The political and the mystical go hand in hand. With underground political thought, it’s like you were surrounded by alchemists or something. One day I’m allowed to say ‘how much longer do we tolerate mass murder?’ and ‘ten thousand men, women and children die of starvation every day’ and on this album list the human slavery going on in the world and at the same time write a love song and those political things are love songs. I was arguing with someone the other day. For me, there is possessive love and there is unconditional love which is like a political thing for the planet, when you want to change things, possessive love is when you want to own an object. My position is that you can have an up, the music can be an up, but you can say serious things when you are up and there is nothing dowdy or depressing, people are brainwashed to think that these things are out of your control, in the shops round here people say ‘I don’t want to think about politics’, they are taught, it’s kept behind the curtains, it’s healthy. Arguments are good and when critics took a stance saying you weren’t allowed to do this, it was quite interesting because it made people take positions.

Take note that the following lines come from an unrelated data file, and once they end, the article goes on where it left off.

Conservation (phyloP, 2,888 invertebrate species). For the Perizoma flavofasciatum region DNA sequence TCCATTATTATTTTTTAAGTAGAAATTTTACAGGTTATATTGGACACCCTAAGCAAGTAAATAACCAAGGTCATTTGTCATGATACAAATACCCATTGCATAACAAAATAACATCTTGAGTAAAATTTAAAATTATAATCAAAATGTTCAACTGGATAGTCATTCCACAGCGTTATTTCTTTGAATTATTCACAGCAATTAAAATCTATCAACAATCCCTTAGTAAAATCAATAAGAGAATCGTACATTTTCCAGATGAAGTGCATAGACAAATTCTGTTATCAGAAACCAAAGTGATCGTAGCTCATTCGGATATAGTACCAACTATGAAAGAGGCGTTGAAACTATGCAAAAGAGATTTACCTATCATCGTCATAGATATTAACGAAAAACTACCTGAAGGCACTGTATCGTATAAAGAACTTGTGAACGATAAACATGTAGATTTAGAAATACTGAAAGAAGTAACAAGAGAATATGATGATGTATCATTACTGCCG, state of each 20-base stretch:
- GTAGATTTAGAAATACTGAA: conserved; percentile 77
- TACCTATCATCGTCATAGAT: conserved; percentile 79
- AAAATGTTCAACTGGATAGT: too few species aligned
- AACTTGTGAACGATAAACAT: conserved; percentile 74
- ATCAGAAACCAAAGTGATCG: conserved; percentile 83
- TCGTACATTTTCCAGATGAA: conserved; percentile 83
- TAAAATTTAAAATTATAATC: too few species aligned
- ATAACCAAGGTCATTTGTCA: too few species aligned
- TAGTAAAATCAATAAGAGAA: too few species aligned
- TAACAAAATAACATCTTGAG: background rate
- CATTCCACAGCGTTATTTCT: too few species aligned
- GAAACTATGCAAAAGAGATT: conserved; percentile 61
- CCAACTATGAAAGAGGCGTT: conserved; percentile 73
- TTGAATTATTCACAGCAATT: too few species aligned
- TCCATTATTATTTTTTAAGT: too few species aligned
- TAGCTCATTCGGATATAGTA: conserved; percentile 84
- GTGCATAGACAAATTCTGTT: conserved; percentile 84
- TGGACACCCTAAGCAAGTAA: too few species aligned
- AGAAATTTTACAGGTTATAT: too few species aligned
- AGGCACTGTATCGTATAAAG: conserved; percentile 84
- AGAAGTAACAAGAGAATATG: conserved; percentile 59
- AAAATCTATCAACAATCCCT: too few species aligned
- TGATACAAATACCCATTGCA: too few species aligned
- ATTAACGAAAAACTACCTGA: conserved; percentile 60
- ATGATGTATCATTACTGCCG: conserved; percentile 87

For example, people I know are quite involved with indigenous resistance movements around the world, other people actually fighting in Burma. What is happening in the world is part of life, for me to wake up in the morning, put a blindfold on and write about going down the highway on Route 66, would be lying, that everything is fine. Basically, if there is something that I’m interested in, I will say about it and I am interested in parapolitics, as I am in relationships. The root of ‘politics’, is some Greek word which means relations or population or something, why do people want to separate things?